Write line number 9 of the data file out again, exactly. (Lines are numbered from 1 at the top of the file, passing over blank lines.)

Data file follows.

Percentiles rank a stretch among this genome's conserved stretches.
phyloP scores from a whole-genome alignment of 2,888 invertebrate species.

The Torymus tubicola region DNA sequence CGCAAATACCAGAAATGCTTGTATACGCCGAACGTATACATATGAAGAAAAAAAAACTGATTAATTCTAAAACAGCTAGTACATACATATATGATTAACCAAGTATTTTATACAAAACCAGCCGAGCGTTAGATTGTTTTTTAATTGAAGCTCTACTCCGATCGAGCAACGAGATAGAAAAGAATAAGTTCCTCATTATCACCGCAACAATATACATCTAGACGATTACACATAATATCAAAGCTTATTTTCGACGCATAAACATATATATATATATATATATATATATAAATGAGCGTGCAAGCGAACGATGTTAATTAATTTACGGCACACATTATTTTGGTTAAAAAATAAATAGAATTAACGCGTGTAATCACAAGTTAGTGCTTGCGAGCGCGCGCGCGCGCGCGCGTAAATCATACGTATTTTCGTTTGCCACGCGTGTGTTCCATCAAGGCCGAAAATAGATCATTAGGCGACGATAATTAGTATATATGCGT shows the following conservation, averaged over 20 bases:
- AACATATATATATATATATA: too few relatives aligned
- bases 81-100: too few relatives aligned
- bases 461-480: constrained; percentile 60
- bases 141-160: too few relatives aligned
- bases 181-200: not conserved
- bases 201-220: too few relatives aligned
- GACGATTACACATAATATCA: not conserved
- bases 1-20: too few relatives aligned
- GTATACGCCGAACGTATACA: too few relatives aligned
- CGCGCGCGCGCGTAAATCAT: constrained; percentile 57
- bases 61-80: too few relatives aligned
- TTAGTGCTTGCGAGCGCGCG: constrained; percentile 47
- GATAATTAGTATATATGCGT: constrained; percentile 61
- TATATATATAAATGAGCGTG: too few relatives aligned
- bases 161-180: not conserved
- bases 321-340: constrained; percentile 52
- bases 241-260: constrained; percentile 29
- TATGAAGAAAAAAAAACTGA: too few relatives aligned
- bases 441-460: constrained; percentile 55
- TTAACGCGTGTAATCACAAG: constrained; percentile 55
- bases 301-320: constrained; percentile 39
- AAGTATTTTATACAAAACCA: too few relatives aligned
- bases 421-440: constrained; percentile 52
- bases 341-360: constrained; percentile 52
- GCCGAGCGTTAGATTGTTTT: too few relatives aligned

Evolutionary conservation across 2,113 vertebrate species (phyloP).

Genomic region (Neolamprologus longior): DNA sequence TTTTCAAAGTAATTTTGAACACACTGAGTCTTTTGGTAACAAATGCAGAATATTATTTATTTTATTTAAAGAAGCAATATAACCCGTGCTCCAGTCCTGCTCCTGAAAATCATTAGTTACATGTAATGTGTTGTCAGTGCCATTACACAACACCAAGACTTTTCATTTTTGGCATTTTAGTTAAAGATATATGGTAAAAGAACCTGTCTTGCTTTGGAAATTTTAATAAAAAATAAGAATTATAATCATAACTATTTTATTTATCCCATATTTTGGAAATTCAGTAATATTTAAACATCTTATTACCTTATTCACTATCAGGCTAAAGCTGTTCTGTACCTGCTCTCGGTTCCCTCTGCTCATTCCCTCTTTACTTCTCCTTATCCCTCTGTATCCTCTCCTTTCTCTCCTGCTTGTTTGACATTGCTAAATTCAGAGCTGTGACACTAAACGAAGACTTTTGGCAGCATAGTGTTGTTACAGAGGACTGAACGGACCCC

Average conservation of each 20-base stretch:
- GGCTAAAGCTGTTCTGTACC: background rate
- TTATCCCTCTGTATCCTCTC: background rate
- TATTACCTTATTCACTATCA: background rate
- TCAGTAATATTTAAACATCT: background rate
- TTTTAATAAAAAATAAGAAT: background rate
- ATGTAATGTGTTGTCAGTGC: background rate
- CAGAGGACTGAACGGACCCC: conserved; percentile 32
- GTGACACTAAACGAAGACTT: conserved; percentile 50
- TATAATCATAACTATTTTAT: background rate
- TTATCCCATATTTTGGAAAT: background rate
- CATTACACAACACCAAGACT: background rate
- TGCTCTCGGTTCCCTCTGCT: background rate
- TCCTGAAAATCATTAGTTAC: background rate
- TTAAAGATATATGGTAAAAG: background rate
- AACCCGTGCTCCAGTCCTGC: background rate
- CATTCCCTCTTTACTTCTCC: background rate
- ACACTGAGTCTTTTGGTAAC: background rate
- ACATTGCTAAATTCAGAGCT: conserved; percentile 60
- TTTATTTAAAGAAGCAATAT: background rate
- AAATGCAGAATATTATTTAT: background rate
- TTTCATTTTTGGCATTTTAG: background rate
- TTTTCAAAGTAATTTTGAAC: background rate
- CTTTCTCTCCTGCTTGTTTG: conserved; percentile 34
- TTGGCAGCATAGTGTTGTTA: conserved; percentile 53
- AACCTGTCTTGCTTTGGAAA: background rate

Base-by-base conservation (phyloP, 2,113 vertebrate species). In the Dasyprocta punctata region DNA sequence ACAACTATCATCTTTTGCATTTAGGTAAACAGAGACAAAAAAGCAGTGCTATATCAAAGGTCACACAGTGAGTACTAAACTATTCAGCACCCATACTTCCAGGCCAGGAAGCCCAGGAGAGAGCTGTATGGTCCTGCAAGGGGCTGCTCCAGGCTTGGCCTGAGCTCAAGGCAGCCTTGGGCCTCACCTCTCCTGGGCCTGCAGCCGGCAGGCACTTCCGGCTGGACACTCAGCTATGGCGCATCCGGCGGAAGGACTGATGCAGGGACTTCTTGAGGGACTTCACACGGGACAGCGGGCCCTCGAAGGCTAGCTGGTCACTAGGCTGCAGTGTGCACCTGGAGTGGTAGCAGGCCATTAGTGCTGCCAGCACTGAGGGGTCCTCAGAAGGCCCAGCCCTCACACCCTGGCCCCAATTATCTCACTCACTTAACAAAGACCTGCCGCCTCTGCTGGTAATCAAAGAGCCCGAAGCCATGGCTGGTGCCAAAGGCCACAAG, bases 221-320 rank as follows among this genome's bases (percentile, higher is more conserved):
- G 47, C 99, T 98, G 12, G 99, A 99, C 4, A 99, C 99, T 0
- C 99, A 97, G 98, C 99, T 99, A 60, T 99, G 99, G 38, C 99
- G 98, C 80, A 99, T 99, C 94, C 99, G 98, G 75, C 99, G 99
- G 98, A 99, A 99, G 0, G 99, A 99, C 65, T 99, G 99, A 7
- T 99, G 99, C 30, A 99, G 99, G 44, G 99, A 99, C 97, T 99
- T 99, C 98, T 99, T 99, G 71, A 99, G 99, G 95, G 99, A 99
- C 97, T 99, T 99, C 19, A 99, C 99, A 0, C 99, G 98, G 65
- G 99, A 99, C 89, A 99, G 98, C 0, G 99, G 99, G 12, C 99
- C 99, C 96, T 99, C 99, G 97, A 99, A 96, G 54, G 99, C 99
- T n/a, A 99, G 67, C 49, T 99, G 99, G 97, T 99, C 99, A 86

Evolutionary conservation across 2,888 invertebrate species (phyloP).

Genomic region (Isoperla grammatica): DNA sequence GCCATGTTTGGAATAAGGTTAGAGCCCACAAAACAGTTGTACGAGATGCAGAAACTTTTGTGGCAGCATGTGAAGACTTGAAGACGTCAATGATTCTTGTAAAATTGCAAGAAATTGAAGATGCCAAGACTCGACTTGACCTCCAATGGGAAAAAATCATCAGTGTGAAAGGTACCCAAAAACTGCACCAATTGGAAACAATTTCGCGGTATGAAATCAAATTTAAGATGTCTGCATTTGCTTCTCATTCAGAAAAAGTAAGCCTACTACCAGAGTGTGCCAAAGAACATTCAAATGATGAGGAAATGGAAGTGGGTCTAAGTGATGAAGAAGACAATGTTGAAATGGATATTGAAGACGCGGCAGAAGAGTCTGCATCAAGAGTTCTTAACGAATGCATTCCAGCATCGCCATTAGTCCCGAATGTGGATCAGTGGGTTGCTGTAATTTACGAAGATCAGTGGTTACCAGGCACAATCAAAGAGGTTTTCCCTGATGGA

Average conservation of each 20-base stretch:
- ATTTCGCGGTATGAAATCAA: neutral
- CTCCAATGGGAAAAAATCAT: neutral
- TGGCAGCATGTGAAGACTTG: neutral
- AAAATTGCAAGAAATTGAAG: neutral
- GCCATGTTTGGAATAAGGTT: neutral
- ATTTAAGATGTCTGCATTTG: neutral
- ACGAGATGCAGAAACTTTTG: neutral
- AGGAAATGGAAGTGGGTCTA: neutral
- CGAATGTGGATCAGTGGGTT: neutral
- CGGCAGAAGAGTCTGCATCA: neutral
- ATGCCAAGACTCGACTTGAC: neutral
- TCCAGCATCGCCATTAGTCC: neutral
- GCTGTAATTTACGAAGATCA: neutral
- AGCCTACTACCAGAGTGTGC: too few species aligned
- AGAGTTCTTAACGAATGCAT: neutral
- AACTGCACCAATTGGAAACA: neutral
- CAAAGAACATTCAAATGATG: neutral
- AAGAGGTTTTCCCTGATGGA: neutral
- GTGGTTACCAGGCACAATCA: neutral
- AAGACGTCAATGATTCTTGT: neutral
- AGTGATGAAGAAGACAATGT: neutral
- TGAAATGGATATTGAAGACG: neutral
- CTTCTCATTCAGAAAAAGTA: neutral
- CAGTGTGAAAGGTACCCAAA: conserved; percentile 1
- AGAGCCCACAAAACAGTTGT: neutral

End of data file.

- bases 201-220: too few relatives aligned